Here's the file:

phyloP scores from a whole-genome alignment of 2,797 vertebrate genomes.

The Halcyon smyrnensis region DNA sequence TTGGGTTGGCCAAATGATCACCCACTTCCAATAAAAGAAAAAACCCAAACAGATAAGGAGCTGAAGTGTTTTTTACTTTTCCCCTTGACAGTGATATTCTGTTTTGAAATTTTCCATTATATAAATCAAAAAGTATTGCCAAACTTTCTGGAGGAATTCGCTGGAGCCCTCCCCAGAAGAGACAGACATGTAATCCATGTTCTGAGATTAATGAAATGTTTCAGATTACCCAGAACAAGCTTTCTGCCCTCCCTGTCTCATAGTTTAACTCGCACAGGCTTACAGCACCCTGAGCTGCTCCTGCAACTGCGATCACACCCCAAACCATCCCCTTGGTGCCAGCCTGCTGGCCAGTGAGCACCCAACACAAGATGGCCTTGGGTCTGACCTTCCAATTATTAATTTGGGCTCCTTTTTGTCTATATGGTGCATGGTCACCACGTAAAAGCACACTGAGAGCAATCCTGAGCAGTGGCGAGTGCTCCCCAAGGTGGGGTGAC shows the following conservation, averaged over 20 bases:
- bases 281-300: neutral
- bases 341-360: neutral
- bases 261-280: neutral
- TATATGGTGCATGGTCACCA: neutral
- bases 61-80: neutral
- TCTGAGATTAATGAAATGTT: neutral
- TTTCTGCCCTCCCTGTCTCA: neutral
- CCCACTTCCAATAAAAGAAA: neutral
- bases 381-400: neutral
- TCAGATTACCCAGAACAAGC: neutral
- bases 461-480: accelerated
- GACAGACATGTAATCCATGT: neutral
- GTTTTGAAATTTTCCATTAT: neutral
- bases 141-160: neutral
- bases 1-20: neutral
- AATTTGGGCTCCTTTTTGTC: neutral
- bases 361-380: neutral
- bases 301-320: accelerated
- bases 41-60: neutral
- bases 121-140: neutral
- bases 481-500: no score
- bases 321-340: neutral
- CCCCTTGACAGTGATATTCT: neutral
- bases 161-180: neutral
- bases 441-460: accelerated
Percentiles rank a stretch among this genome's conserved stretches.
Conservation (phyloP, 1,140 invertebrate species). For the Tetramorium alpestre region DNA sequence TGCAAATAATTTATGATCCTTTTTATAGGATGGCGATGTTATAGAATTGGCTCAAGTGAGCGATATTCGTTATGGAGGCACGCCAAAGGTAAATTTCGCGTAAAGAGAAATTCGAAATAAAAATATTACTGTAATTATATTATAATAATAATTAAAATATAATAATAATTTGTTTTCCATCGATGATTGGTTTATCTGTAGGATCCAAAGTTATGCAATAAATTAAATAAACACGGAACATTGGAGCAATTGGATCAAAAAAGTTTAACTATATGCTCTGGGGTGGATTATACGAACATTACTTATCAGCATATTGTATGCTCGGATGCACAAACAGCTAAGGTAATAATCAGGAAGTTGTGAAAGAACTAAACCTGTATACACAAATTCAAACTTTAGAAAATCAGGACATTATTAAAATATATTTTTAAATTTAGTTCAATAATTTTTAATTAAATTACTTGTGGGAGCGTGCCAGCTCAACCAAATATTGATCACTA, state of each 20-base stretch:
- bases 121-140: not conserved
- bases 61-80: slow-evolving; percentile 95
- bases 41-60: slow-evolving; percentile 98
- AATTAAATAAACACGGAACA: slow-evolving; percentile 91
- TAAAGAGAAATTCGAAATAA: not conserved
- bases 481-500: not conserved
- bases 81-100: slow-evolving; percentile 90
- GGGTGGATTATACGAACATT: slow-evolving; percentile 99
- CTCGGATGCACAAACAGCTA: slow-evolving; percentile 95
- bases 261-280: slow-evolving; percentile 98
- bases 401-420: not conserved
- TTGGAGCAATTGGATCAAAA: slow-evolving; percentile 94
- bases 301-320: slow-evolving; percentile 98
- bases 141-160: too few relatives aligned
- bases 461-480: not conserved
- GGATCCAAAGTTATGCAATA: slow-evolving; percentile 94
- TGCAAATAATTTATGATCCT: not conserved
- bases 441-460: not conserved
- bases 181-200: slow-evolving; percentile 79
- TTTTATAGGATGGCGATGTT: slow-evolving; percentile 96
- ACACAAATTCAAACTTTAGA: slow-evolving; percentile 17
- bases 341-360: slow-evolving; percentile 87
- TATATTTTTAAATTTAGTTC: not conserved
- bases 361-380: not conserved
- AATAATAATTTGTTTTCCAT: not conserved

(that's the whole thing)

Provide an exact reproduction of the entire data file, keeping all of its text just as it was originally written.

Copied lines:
phyloP scores from a whole-genome alignment of 2,797 vertebrate genomes.

The Halcyon smyrnensis region DNA sequence TTGGGTTGGCCAAATGATCACCCACTTCCAATAAAAGAAAAAACCCAAACAGATAAGGAGCTGAAGTGTTTTTTACTTTTCCCCTTGACAGTGATATTCTGTTTTGAAATTTTCCATTATATAAATCAAAAAGTATTGCCAAACTTTCTGGAGGAATTCGCTGGAGCCCTCCCCAGAAGAGACAGACATGTAATCCATGTTCTGAGATTAATGAAATGTTTCAGATTACCCAGAACAAGCTTTCTGCCCTCCCTGTCTCATAGTTTAACTCGCACAGGCTTACAGCACCCTGAGCTGCTCCTGCAACTGCGATCACACCCCAAACCATCCCCTTGGTGCCAGCCTGCTGGCCAGTGAGCACCCAACACAAGATGGCCTTGGGTCTGACCTTCCAATTATTAATTTGGGCTCCTTTTTGTCTATATGGTGCATGGTCACCACGTAAAAGCACACTGAGAGCAATCCTGAGCAGTGGCGAGTGCTCCCCAAGGTGGGGTGAC shows the following conservation, averaged over 20 bases:
- bases 281-300: neutral
- bases 341-360: neutral
- bases 261-280: neutral
- TATATGGTGCATGGTCACCA: neutral
- bases 61-80: neutral
- TCTGAGATTAATGAAATGTT: neutral
- TTTCTGCCCTCCCTGTCTCA: neutral
- CCCACTTCCAATAAAAGAAA: neutral
- bases 381-400: neutral
- TCAGATTACCCAGAACAAGC: neutral
- bases 461-480: accelerated
- GACAGACATGTAATCCATGT: neutral
- GTTTTGAAATTTTCCATTAT: neutral
- bases 141-160: neutral
- bases 1-20: neutral
- AATTTGGGCTCCTTTTTGTC: neutral
- bases 361-380: neutral
- bases 301-320: accelerated
- bases 41-60: neutral
- bases 121-140: neutral
- bases 481-500: no score
- bases 321-340: neutral
- CCCCTTGACAGTGATATTCT: neutral
- bases 161-180: neutral
- bases 441-460: accelerated
Percentiles rank a stretch among this genome's conserved stretches.
Conservation (phyloP, 1,140 invertebrate species). For the Tetramorium alpestre region DNA sequence TGCAAATAATTTATGATCCTTTTTATAGGATGGCGATGTTATAGAATTGGCTCAAGTGAGCGATATTCGTTATGGAGGCACGCCAAAGGTAAATTTCGCGTAAAGAGAAATTCGAAATAAAAATATTACTGTAATTATATTATAATAATAATTAAAATATAATAATAATTTGTTTTCCATCGATGATTGGTTTATCTGTAGGATCCAAAGTTATGCAATAAATTAAATAAACACGGAACATTGGAGCAATTGGATCAAAAAAGTTTAACTATATGCTCTGGGGTGGATTATACGAACATTACTTATCAGCATATTGTATGCTCGGATGCACAAACAGCTAAGGTAATAATCAGGAAGTTGTGAAAGAACTAAACCTGTATACACAAATTCAAACTTTAGAAAATCAGGACATTATTAAAATATATTTTTAAATTTAGTTCAATAATTTTTAATTAAATTACTTGTGGGAGCGTGCCAGCTCAACCAAATATTGATCACTA, state of each 20-base stretch:
- bases 121-140: not conserved
- bases 61-80: slow-evolving; percentile 95
- bases 41-60: slow-evolving; percentile 98
- AATTAAATAAACACGGAACA: slow-evolving; percentile 91
- TAAAGAGAAATTCGAAATAA: not conserved
- bases 481-500: not conserved
- bases 81-100: slow-evolving; percentile 90
- GGGTGGATTATACGAACATT: slow-evolving; percentile 99
- CTCGGATGCACAAACAGCTA: slow-evolving; percentile 95
- bases 261-280: slow-evolving; percentile 98
- bases 401-420: not conserved
- TTGGAGCAATTGGATCAAAA: slow-evolving; percentile 94
- bases 301-320: slow-evolving; percentile 98
- bases 141-160: too few relatives aligned
- bases 461-480: not conserved
- GGATCCAAAGTTATGCAATA: slow-evolving; percentile 94
- TGCAAATAATTTATGATCCT: not conserved
- bases 441-460: not conserved
- bases 181-200: slow-evolving; percentile 79
- TTTTATAGGATGGCGATGTT: slow-evolving; percentile 96
- ACACAAATTCAAACTTTAGA: slow-evolving; percentile 17
- bases 341-360: slow-evolving; percentile 87
- TATATTTTTAAATTTAGTTC: not conserved
- bases 361-380: not conserved
- AATAATAATTTGTTTTCCAT: not conserved